38. Take a photo with the world’s largest moose on route 3 between Oslo and Trondheim.
39. Learn about astronomy at the largest astronomical facility in Northern Europe, Harestua Solar Observatory.
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Møre and Romsdal
40. Go for a stroll and enjoy the gorgeous Art Nouveau architecture in Ålesund.
41. Spend Sankthans (June 23rd) in Ålesund where they celebrate Midsummer with the world’s largest (or tallest) bonfire.
42. Visit Åndalsnes and hike up to Rampestreken viewpoint, 537 meters above sea level. I know I say “most beautiful” a lot but this view truly is one of the most spectacular in the country.
43. Or if you want an even more strenuous activity you can hike the 10-kilometer-long Romsdalseggen ridge.
44. Go for a ride on Raumabanen, one of the many incredible train journeys we have here in Norway.
45. Marvel at the incredible view of the UNESCO-listed Geirangerfjorden from Flydalsjuvet viewpoint.
46. Travel the Troll’s Road, Trollstigen which translates to “the Trolls Ladder”, a road that snakes and climbs its way up along steep mountainside.
47. Book a fjord cruise to see the Seven Sisters Waterfall, maybe the most picturesque waterfall in Norway.
48. Watch Gudbrandsjuvet, a 20–25 meters high ravine that the Valldøla River runs through, from a viewpoint above.
49. Drive across an archipelago of small islands and skerries on Atlanterhavsveien, the Atlantic Ocean Road, between Molde and Kristiansund.
50. Join the fun at the annual Molde International Jazz Festival.
51. Check out the 407-meter tall Varden viewpoint to experience Molde Panorama, with its remarkable view of 222 partially snow-clad peaks.
52. Taste Klipfish, dried and salted cod, in Norway’s klipfish capital, Kristiansund.
53. See an opera by Norway’s oldest opera company in Kristiansund. And every February you can even attend an opera festival.
54. Base yourself in the gorgeous Hjørundfjord and hike the Sunnmøre Alps.
55. If you’re after an active holiday, cycle Helgelandskysten, the Helgeland coast.
56. Explore Vegaøyene, an archipelago inscribed on the UNESCO List of World Natural and Cultural Heritage.
57. Stay in a traditional rorbu or fisherman’s cabin in Lofoten or on the Helgeland coast.
58. Go on a road trip in Lofoten, arguably the most beautiful part of Norway.
59. Climb Svolværgeita, “The Goat”, a popular rock climbing spot in Lofoten.
60. Try arctic surfing at Unstad in Lofoten. Even if you don’t surf the stunning Unstad beach is worth a visit!
61. And while you might not want to go for a swim there are many other beaches in Lofoten you should visit as well such as Uttakleiva, Ramberg and Haukland. I call Lofoten the Caribbean of the north because of the white sand and turquoise water.
62. Get the postcard view of Hamnøy with its picturesque collection of red fishing cabins on the water.
63. Visit Gallery Lofoten in Henningsvær, home to Norway’s largest collection of North Norwegian paintings.
64. Go on a midnight sun safari in the Lofoten Archipelago.
65. or go on a killer whale safari and snorkel with the whales.
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66. Hike Reinebringen and enjoy another one of the most spectacular views in Norway.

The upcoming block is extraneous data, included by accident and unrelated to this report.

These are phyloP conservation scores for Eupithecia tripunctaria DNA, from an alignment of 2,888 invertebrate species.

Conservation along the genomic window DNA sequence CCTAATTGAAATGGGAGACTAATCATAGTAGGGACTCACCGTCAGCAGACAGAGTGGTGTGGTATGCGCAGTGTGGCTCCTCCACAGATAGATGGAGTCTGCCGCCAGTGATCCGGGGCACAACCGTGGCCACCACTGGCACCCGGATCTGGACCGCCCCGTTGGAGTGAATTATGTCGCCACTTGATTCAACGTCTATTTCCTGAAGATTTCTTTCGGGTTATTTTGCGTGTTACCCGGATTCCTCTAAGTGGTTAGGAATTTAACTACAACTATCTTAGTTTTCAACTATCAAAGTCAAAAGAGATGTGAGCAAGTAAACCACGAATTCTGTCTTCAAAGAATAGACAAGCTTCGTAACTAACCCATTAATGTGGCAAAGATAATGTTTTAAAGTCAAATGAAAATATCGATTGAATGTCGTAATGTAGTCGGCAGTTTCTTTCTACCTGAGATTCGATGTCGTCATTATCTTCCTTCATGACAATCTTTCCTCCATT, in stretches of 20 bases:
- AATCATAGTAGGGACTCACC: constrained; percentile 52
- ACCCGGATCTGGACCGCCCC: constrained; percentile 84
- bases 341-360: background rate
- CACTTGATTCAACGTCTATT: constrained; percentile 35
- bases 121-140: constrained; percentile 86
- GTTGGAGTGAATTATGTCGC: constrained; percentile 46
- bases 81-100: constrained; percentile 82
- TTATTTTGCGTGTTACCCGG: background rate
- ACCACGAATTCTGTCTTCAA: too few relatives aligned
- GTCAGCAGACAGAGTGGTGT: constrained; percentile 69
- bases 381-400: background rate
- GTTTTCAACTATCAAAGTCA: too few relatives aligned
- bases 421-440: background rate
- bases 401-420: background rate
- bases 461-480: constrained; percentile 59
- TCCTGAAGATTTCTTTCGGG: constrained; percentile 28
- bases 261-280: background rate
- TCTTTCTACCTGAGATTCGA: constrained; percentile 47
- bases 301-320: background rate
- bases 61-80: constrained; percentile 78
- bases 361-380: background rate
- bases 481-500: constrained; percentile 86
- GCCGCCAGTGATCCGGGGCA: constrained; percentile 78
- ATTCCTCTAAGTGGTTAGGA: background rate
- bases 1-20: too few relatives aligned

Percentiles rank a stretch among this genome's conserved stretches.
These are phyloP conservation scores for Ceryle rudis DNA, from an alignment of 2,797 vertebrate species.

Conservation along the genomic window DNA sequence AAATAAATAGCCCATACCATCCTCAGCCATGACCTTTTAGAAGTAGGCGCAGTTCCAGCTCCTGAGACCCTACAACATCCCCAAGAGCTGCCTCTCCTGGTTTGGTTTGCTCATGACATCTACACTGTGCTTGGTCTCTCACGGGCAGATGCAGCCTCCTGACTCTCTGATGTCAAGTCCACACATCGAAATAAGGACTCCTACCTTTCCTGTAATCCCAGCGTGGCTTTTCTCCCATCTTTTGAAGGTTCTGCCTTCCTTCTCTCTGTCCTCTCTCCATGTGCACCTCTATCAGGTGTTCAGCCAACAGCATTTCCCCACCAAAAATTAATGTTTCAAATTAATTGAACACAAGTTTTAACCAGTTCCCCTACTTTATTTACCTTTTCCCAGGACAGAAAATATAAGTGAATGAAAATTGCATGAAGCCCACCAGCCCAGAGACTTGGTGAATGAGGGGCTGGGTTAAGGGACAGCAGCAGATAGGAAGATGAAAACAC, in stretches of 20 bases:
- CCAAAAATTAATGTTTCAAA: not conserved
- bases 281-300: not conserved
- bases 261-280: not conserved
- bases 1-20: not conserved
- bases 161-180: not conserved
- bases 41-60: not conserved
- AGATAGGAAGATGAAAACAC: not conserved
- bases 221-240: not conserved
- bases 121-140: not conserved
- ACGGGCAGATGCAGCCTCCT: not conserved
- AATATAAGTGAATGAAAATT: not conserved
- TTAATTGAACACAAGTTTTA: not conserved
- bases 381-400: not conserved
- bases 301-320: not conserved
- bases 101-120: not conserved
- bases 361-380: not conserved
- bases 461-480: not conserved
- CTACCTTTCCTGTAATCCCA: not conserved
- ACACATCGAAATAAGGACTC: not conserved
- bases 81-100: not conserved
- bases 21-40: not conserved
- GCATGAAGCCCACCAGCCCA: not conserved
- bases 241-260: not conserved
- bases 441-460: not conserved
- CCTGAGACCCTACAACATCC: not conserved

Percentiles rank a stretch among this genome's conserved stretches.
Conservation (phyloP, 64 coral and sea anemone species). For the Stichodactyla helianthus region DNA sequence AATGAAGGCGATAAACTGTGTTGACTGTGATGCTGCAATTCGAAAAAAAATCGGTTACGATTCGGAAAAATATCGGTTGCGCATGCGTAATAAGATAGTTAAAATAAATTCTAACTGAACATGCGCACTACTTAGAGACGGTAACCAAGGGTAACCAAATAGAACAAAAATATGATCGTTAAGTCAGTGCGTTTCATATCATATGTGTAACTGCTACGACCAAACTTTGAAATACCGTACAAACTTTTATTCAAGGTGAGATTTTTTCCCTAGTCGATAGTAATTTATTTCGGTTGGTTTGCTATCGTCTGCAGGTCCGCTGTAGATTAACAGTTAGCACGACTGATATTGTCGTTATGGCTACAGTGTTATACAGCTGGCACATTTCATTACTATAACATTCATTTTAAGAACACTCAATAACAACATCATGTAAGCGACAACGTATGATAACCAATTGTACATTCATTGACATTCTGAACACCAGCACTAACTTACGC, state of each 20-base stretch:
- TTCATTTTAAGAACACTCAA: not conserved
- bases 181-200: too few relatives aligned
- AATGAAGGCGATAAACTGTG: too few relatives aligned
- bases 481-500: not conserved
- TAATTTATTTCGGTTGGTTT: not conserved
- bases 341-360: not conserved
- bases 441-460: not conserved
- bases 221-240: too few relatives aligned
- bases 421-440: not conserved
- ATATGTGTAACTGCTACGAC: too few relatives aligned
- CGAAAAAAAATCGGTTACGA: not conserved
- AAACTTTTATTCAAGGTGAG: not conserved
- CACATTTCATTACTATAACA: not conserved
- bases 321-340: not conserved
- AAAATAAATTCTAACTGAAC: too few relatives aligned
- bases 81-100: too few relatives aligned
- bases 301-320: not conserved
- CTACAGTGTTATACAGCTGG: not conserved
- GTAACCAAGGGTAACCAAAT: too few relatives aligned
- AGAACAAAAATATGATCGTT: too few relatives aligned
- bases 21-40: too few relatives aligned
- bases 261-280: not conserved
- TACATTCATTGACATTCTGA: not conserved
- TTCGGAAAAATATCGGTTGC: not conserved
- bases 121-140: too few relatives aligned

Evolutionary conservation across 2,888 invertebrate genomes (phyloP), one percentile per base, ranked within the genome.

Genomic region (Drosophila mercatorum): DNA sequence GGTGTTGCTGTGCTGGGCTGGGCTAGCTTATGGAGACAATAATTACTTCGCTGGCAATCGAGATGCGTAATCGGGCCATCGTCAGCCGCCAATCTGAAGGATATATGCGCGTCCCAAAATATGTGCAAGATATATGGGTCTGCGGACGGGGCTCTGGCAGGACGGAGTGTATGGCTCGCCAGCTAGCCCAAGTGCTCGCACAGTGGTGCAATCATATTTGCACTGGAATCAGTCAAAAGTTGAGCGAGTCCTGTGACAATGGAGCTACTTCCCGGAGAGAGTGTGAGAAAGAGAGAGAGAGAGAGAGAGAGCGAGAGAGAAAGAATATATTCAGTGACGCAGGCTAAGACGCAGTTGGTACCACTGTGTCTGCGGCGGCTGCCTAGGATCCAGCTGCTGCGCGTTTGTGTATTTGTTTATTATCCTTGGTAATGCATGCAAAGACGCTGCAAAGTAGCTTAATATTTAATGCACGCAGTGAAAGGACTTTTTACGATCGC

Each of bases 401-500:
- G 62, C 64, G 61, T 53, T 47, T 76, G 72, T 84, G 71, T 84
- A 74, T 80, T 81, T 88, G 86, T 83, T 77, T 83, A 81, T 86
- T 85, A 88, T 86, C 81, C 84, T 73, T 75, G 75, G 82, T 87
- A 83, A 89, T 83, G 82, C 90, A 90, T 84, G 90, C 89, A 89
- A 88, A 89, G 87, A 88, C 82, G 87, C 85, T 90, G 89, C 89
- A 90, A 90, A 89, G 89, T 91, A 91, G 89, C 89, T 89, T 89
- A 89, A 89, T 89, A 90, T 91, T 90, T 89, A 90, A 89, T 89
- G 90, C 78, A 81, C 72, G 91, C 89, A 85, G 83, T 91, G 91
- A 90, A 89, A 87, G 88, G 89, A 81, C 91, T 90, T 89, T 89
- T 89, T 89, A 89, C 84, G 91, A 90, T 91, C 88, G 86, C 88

67. Attend Træna festivalen, one of the most remote music festivals in the world.
68. Hike to Marmorslottet, the Marble Castle, a unique landscape of rock formations carved out over thousands of years by the river Glomåga.
69. Stand on the Arctic Circle at the Arctic Circle Center.
70. See the Royal Palace at the top of Oslo’s main street, Karl Johans Gate. What’s unique about this royal residence is that there are no tall fences or gates, you can walk almost all the way up to the front door.
71. Stock up on milk chocolate and Kvikk Lunsj at the Freia Store on Karl Johan’s Gate. It is the best chocolate in the world, trust me! You can also visit their factory at Rodeløkka.
72. Enjoy a 3-hour buffet on a wooden boat sailing through Oslofjorden.
73. Walk among over 200 interesting sculptures by Gustav Vigeland in the Vigeland Sculpture Park.
74. Spend a sunny day in Frognerparken, central Oslo’s largest park.
75. Wander through history at Akershus Fortress, a medieval castle and previous royal residence dating back to the 1300s.
76. Feast on Norwegian/Japanese fusion food at Hrimnir.
77. Rent a floating sauna and spend a sweaty day on the Oslo fjord in front of the Opera House.
78. Watch the sunset from the roof of Oslo Opera House.
79. Visit the Munch Museum featuring more than 42000 pieces by Edvard Munch himself as well as some collections by other Norwegian artists. The new and impressive Munch Museum opened in the fall of 2020.
80. Find the hill depicted in Edvard Munch’s most famous painting, Scream. The real Scream Hill where Munch is thought to have had a panic attack is located close to Ekebergparken.
81. Check out Damstredet and Telthusbakken, a charming part of central Oslo with well-preserved and inhabited wooden houses from the late 1700s and the 1800s.
82. Get up close to a real Viking ship and learn about Viking history at the Viking Ship Museum.
83. Enjoy different cuisines from around the world at Vippa, a food court situated on the edge of the Oslo fjord.
84. Learn about the incredible journeys and discoveries of Thor Heyerdahl at the Kon-Tiki Museum. He grew up in Larvik where I’m from and was actually a childhood friend of my grandfather.
85. Go for a stroll along Akerselva through my favorite neighborhood in Oslo, Grünerløkka.
86. Watch a ski jumping competition in Holmenkollen, my favorite winter sport (to watch).
87. Hike parts of Pilegrimsleden, or The Pilgrim’s Way, a trail that stretches 643 km from the ruins of Mariakirken in Oslo’s old town to Nidaros Cathedral in Trondheim.
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88. Peek over the edge at Preikestolen (Pulpit Rock) featured in the most recent Mission Impossible movie. Just be very careful!
89. Hike to Månafossen, a 90-meter tall free-fall waterfall.
90. Check out the prehistoric rock carvings at Solbakk. They were discovered in 1923 and are thought to date to around 500 BC.
91. Learn to surf at Jæren, one of the best places to surf in Norway. Read more about the beaches of Jæren and some of the other best beaches in Norway here.
92. Visit Jernaldergården at Ullandhaug, a reconstructed Iron Age farm built on ruins dating back to between 350 and 550 AD.